Under the current FEFTA, a Foreign Investor is defined as any of the following: (i) an individual who is a non-resident of Japan; (ii) an entity established pursuant to a foreign law or having a principal office in a foreign country; (iii) a Japanese company in which the sum of (a) the voting rights held directly by persons as set forth in (i) and/or (ii) above, and (b) the voting rights held indirectly through a prescribed company of which the voting rights held by persons as set forth in (a) and/or (b) above is 50% or more of total voting rights; or (iv) a Japanese entity in which persons as set forth in (i) above constitute either a majority of all of the officers of the company or the majority of the officers having representative authority.

This definition does not currently refer to limited partnerships, so, in practice, it is necessary to determine whether each general partner and limited partner of the partnership, directly and individually, is considered a Foreign Investor. The FEFTA Amendment clarifies that a limited partnership will be a Foreign Investor if: (i) 50 per cent or more of the funds of the limited partnership are directly or indirectly contributed by Foreign Investors or (ii) the majority of the general partners of the limited partnership are Foreign Investors.

Corrective Order

The FEFTA Amendment provides more power to the regulator. Specifically, once it enters into effect, the regulator will have the power make corrective orders, including to rewind a transaction in case any Foreign Investor is found to be in breach of the Prior FDI Filing requirements (a “Corrective Order”).

Potential Impact on Various foreign Investors

Venture Capital and Corporate Venture Capital Investors

Because a large proportion of companies raising venture capital in Japan are engaged in ICT-related Restricted Businesses, many non-Japanese venture capital and corporate venture capital investors have been facing substantial delays in closing deals since the implementation of the Amended Rules. These investors are counting on the Draft Ordinances to facilitate the closing process through the application carve-outs in the ICT sector from the scope of the Restricted Businesses that are subject to the Prior FDI Filing requirement. Further, as long as these investors do not lead the financing round and receive board nomination rights, their investments in Non-Core Restricted Businesses will not be subject to the Prior FDI Filing requirement. In this regard, one practical question that needs to be clarified through the public comment process now taking place is whether having observer rights (as opposed to the board nomination rights) would comply with the Non-Managerial Involvement Conditions. On the other hand, the FEFTA Amendment and the Draft Ordinances still require both investors and companies to conduct careful diligence and drafting when it comes to the need for, and the content of any, Prior FDI Filing, because the consequences of failing to comply are made more severe by the possibility of a corrective order.

Institutional Investors Investing in Listed Companies

For most financial institutions, the FEFTA Amendment and the Draft Ordinances may not be as bad as they initially expected. As long as these institutions avoid being involved in the management of the companies they invest in, they will likely be exempt from the Prior FDI Filing. Further, after a long back-and-forth between regulators and foreign institutional investors, the Japanese regulator has proposed exemptions for certain sovereign wealth funds. On the other hand, the new regime may work against foreign activists and strategic investors contemplating eventual acquisition, because it is now likely that such investors will need to make a Prior FDI Filing at the 1% threshold. In this regard, the Japanese regulator announced that it plans to release at the end of April a list of which listed companies are engaging in Core Restricted Businesses, Non-Core Restricted Businesses and non-Restricted Businesses.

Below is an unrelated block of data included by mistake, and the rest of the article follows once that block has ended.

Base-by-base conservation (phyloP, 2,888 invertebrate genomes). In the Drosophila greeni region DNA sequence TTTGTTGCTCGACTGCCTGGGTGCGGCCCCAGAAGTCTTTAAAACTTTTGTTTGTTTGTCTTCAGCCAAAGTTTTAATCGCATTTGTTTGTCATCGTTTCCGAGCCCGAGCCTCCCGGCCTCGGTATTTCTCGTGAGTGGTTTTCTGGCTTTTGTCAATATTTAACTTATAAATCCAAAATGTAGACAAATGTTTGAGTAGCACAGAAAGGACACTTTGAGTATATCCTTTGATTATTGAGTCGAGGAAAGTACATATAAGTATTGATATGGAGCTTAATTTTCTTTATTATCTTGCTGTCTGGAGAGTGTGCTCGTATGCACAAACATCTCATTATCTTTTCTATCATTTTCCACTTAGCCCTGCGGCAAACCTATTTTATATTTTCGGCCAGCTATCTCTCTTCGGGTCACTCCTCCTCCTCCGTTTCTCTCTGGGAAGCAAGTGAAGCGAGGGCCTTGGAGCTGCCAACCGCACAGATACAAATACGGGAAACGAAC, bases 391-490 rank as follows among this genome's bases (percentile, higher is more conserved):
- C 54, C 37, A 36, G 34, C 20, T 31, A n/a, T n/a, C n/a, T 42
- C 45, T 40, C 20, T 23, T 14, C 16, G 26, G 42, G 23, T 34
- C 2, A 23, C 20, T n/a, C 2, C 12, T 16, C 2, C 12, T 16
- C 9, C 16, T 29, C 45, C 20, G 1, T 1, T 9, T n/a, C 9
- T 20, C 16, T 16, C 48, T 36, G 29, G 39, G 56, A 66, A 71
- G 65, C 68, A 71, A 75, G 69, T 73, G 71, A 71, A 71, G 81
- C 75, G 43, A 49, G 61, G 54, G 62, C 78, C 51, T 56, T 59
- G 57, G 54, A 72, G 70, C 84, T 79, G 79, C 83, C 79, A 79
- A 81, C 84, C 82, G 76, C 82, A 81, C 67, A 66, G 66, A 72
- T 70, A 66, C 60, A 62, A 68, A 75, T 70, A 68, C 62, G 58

Conclusion

The revised foreign direct investment regime contemplated by the FEFTA Amendment and the Draft Ordinances tightens the current restrictions in some places and relaxes them in others. It will be important to follow how the public comment process for the Draft Ordinances develops and whether there are further amendments to them. According to a government website, they are planning to finalize and obtain approval from the Japanese Cabinet around the end of April. Further updates on the development of the Draft Ordinances will follow, but please feel free to contact us if you have any questions or comments.


[1] The defined term “Foreign Direct Investments” covers various transactions and actions related to investment in a Japanese company by a Foreign Investor, including the acquisition of shares, consenting to making substantive changes to its business purpose or business matters that materially affect the company, establishment of a business office, making a loan/bond of a certain amount with a maturity exceeding one year, etc. Further, in the case of non-listed companies in Japan, any Specified Acquisitions (which captures acquisitions by Foreign Investors of shares in non-listed Japanese companies from other Foreign Investors, among other things) are subject to the equivalent Prior FDI Filing requirement.

[2] This includes (i) securities firms, (ii) banks, (iii) insurance companies, (iv) asset management companies, (v) trust companies, (vi) registered corporate-type investment trusts and (vii) high-frequency traders, but, for high-frequency traders, only those who are registered with the Financial Services Agency are eligible for the blanket exemption. Other high-frequency traders are eligible for the general exemption.

[3] The detailed scope of “closely-related persons” is provided in the Draft Ordinances.

[4] State-owned enterprises are not, in principle, exempt from Prior FDI Filing, but the general exemption may apply to SWFs and public pension funds that pose no risk to national security if they are individually accredited by the Ministry of Finance. In performing such accreditation, the Ministry of Finance will review whether (i) the investment activities of the SWFs are for economic returns only and (ii) whether investment decisions by the SWFs are made independently of their governments. The results of such review will not be publicly announced.